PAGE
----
The Taxation (Implementation) (International Tax Compliance) (Mandatory Disclosure Rules for CRS Avoidance Arrangements and Opaque Offshore Structures) (Jersey) Regulations 2020 are expected to come into force in Jersey by the end of 2021.
What is included in the Jersey Mandatory Disclosure Rules?
The regime is closely aligned with the OECD’s Mandatory Disclosure Rules relating to Common Reporting Standard (CRS) Avoidance Arrangements and Opaque Offshore Structures.
The Comptroller of Revenue is expected to release further guidance in the coming months explaining what exactly will be captured under these arrangements. Arrangements may still be reportable, even if the beneficiaries of such arrangements are not Jersey residents.
Who must report?
The reporting obligation primarily rests with Jersey residents, Jersey established persons, or entities with Jersey offices that are considered to be “intermediaries” to reportable arrangements. Intermediaries may include ‘promoters’ who are responsible for the design or marketing of arrangements or ‘service providers’ who provide assistance or advice in relation to relevant arrangements are also included within the scope of the regulations.
If a Jersey-based intermediary is not subject to the mandatory disclosure requirements for reasons such as legal professional privilege (which may apply in some cases), taxpayers themselves may also be obliged to disclose reportable arrangements.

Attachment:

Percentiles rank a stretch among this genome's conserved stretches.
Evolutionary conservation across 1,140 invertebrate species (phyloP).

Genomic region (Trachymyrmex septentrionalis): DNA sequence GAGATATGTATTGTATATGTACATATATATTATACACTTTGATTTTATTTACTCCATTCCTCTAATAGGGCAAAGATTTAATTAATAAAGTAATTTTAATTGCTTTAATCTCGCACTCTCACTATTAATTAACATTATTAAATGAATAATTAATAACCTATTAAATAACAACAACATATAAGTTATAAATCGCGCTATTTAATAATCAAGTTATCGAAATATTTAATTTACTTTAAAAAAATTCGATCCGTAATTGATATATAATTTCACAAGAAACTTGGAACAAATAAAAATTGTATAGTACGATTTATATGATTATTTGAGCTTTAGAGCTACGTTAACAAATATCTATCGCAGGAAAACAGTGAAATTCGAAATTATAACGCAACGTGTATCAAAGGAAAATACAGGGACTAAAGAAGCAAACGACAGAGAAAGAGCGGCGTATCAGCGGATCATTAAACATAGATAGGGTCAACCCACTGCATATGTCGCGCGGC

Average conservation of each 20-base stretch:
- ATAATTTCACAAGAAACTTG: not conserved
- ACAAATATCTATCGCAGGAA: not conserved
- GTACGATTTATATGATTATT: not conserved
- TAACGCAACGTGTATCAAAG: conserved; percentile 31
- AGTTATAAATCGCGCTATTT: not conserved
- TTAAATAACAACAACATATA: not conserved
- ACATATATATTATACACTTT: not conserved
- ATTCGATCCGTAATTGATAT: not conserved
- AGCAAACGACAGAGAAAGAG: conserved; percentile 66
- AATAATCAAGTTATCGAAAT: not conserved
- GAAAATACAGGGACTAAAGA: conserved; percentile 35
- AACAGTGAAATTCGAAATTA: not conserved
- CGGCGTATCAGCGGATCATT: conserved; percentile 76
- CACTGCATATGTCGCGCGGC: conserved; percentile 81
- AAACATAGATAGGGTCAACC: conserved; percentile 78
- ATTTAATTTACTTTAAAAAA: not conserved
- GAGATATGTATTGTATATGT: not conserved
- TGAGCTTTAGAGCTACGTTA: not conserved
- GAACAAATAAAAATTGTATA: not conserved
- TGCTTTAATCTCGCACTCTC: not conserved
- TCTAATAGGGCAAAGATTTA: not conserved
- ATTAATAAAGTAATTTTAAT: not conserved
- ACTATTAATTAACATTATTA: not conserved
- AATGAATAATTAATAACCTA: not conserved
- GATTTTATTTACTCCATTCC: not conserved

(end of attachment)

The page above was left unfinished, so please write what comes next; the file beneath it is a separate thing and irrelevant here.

When must reports be filed?
Reports must be filed with the Revenue Comptroller no later than 30 days after the intermediary makes available for implementation a Common Reporting Standard arrangement or an opaque structure, or 30 days after the intermediary provides relevant services in respect of the CRS avoidance arrangement or opaque offshore structure.
How will reports be filed?
Reports will be filed via the existing Information Gateway Online Report (“IGOR”), in all likelihood, through a schema released by the OECD.
Is there a historic back look period?
Intermediaries who are classified as “Service Providers” do not have a retroactive historic back look period. However, intermediaries who are considered to be “Promoters” will be required to report any relevant arrangements since 29 October 2014 that have a total aggregate financial account balance value of at least GBP 600,000.
What are the penalties for failure to comply?
An intermediary or taxpayer who either fails to report or who knowingly provides inaccurate information to the Revenue Comptroller may be liable for monetary penalties up to £3,000 per arrangement. There could also be additional criminal sanctions, including imprisonment, for obstructing an authorised person from entering a business for the purposes of investigating suspected contraventions of the Regulations and for altering, suppressing or destroying certain business documents identified in a ‘notice’ under the Regulations.
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